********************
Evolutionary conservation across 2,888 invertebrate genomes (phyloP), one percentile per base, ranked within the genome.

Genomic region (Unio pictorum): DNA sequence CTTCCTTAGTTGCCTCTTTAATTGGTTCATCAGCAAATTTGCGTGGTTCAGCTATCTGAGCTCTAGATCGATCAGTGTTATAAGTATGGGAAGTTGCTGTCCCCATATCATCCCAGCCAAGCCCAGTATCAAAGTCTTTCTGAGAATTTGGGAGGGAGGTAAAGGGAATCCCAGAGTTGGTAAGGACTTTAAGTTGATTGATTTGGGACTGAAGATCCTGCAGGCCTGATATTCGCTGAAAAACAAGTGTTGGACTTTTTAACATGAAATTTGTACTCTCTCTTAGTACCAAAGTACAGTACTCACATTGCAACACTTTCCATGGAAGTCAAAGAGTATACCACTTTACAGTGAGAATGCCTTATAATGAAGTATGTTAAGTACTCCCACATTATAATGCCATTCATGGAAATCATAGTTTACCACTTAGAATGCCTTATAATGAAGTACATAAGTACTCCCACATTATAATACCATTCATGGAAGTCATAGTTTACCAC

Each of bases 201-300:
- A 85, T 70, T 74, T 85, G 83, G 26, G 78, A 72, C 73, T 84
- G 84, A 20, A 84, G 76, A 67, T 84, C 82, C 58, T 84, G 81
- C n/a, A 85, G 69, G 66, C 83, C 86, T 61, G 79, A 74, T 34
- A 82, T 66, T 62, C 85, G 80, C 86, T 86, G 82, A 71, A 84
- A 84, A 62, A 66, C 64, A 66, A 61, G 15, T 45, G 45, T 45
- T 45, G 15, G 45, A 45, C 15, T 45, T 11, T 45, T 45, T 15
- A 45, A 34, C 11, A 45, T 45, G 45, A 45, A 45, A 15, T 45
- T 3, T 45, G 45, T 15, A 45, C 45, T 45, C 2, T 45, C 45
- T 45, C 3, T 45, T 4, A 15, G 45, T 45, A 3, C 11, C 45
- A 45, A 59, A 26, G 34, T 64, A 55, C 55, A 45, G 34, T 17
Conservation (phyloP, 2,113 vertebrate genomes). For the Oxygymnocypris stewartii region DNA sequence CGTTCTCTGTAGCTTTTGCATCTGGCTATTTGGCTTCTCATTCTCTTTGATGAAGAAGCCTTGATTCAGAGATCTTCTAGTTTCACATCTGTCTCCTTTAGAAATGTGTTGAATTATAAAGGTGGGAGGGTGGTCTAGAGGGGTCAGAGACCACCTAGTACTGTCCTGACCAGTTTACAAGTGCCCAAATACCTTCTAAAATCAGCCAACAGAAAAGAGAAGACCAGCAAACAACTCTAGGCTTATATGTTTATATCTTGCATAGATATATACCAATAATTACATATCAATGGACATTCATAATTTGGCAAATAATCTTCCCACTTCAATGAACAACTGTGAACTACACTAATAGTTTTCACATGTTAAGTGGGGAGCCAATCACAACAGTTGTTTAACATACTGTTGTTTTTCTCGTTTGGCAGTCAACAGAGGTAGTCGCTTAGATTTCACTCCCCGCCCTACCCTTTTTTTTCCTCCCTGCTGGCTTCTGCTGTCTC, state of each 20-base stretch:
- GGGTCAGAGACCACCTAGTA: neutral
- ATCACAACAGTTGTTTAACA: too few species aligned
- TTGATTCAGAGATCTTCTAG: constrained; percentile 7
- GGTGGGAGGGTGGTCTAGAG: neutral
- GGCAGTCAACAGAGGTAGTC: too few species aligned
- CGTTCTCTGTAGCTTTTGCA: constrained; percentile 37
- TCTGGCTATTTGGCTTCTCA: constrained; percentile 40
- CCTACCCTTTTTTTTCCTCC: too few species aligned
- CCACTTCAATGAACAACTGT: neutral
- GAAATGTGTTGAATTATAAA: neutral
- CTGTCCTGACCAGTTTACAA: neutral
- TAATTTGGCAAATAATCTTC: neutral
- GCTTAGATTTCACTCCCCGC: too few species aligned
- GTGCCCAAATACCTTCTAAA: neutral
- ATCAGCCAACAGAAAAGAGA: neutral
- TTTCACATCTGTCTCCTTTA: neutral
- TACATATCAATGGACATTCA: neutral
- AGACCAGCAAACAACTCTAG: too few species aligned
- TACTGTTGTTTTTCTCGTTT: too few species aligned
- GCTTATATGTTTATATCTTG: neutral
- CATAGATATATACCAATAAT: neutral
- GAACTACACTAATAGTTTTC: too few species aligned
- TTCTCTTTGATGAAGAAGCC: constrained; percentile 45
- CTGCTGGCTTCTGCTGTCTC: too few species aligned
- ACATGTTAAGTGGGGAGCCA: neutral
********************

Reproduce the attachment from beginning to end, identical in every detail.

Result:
Evolutionary conservation across 2,888 invertebrate genomes (phyloP), one percentile per base, ranked within the genome.

Genomic region (Unio pictorum): DNA sequence CTTCCTTAGTTGCCTCTTTAATTGGTTCATCAGCAAATTTGCGTGGTTCAGCTATCTGAGCTCTAGATCGATCAGTGTTATAAGTATGGGAAGTTGCTGTCCCCATATCATCCCAGCCAAGCCCAGTATCAAAGTCTTTCTGAGAATTTGGGAGGGAGGTAAAGGGAATCCCAGAGTTGGTAAGGACTTTAAGTTGATTGATTTGGGACTGAAGATCCTGCAGGCCTGATATTCGCTGAAAAACAAGTGTTGGACTTTTTAACATGAAATTTGTACTCTCTCTTAGTACCAAAGTACAGTACTCACATTGCAACACTTTCCATGGAAGTCAAAGAGTATACCACTTTACAGTGAGAATGCCTTATAATGAAGTATGTTAAGTACTCCCACATTATAATGCCATTCATGGAAATCATAGTTTACCACTTAGAATGCCTTATAATGAAGTACATAAGTACTCCCACATTATAATACCATTCATGGAAGTCATAGTTTACCAC

Each of bases 201-300:
- A 85, T 70, T 74, T 85, G 83, G 26, G 78, A 72, C 73, T 84
- G 84, A 20, A 84, G 76, A 67, T 84, C 82, C 58, T 84, G 81
- C n/a, A 85, G 69, G 66, C 83, C 86, T 61, G 79, A 74, T 34
- A 82, T 66, T 62, C 85, G 80, C 86, T 86, G 82, A 71, A 84
- A 84, A 62, A 66, C 64, A 66, A 61, G 15, T 45, G 45, T 45
- T 45, G 15, G 45, A 45, C 15, T 45, T 11, T 45, T 45, T 15
- A 45, A 34, C 11, A 45, T 45, G 45, A 45, A 45, A 15, T 45
- T 3, T 45, G 45, T 15, A 45, C 45, T 45, C 2, T 45, C 45
- T 45, C 3, T 45, T 4, A 15, G 45, T 45, A 3, C 11, C 45
- A 45, A 59, A 26, G 34, T 64, A 55, C 55, A 45, G 34, T 17
Conservation (phyloP, 2,113 vertebrate genomes). For the Oxygymnocypris stewartii region DNA sequence CGTTCTCTGTAGCTTTTGCATCTGGCTATTTGGCTTCTCATTCTCTTTGATGAAGAAGCCTTGATTCAGAGATCTTCTAGTTTCACATCTGTCTCCTTTAGAAATGTGTTGAATTATAAAGGTGGGAGGGTGGTCTAGAGGGGTCAGAGACCACCTAGTACTGTCCTGACCAGTTTACAAGTGCCCAAATACCTTCTAAAATCAGCCAACAGAAAAGAGAAGACCAGCAAACAACTCTAGGCTTATATGTTTATATCTTGCATAGATATATACCAATAATTACATATCAATGGACATTCATAATTTGGCAAATAATCTTCCCACTTCAATGAACAACTGTGAACTACACTAATAGTTTTCACATGTTAAGTGGGGAGCCAATCACAACAGTTGTTTAACATACTGTTGTTTTTCTCGTTTGGCAGTCAACAGAGGTAGTCGCTTAGATTTCACTCCCCGCCCTACCCTTTTTTTTCCTCCCTGCTGGCTTCTGCTGTCTC, state of each 20-base stretch:
- GGGTCAGAGACCACCTAGTA: neutral
- ATCACAACAGTTGTTTAACA: too few species aligned
- TTGATTCAGAGATCTTCTAG: constrained; percentile 7
- GGTGGGAGGGTGGTCTAGAG: neutral
- GGCAGTCAACAGAGGTAGTC: too few species aligned
- CGTTCTCTGTAGCTTTTGCA: constrained; percentile 37
- TCTGGCTATTTGGCTTCTCA: constrained; percentile 40
- CCTACCCTTTTTTTTCCTCC: too few species aligned
- CCACTTCAATGAACAACTGT: neutral
- GAAATGTGTTGAATTATAAA: neutral
- CTGTCCTGACCAGTTTACAA: neutral
- TAATTTGGCAAATAATCTTC: neutral
- GCTTAGATTTCACTCCCCGC: too few species aligned
- GTGCCCAAATACCTTCTAAA: neutral
- ATCAGCCAACAGAAAAGAGA: neutral
- TTTCACATCTGTCTCCTTTA: neutral
- TACATATCAATGGACATTCA: neutral
- AGACCAGCAAACAACTCTAG: too few species aligned
- TACTGTTGTTTTTCTCGTTT: too few species aligned
- GCTTATATGTTTATATCTTG: neutral
- CATAGATATATACCAATAAT: neutral
- GAACTACACTAATAGTTTTC: too few species aligned
- TTCTCTTTGATGAAGAAGCC: constrained; percentile 45
- CTGCTGGCTTCTGCTGTCTC: too few species aligned
- ACATGTTAAGTGGGGAGCCA: neutral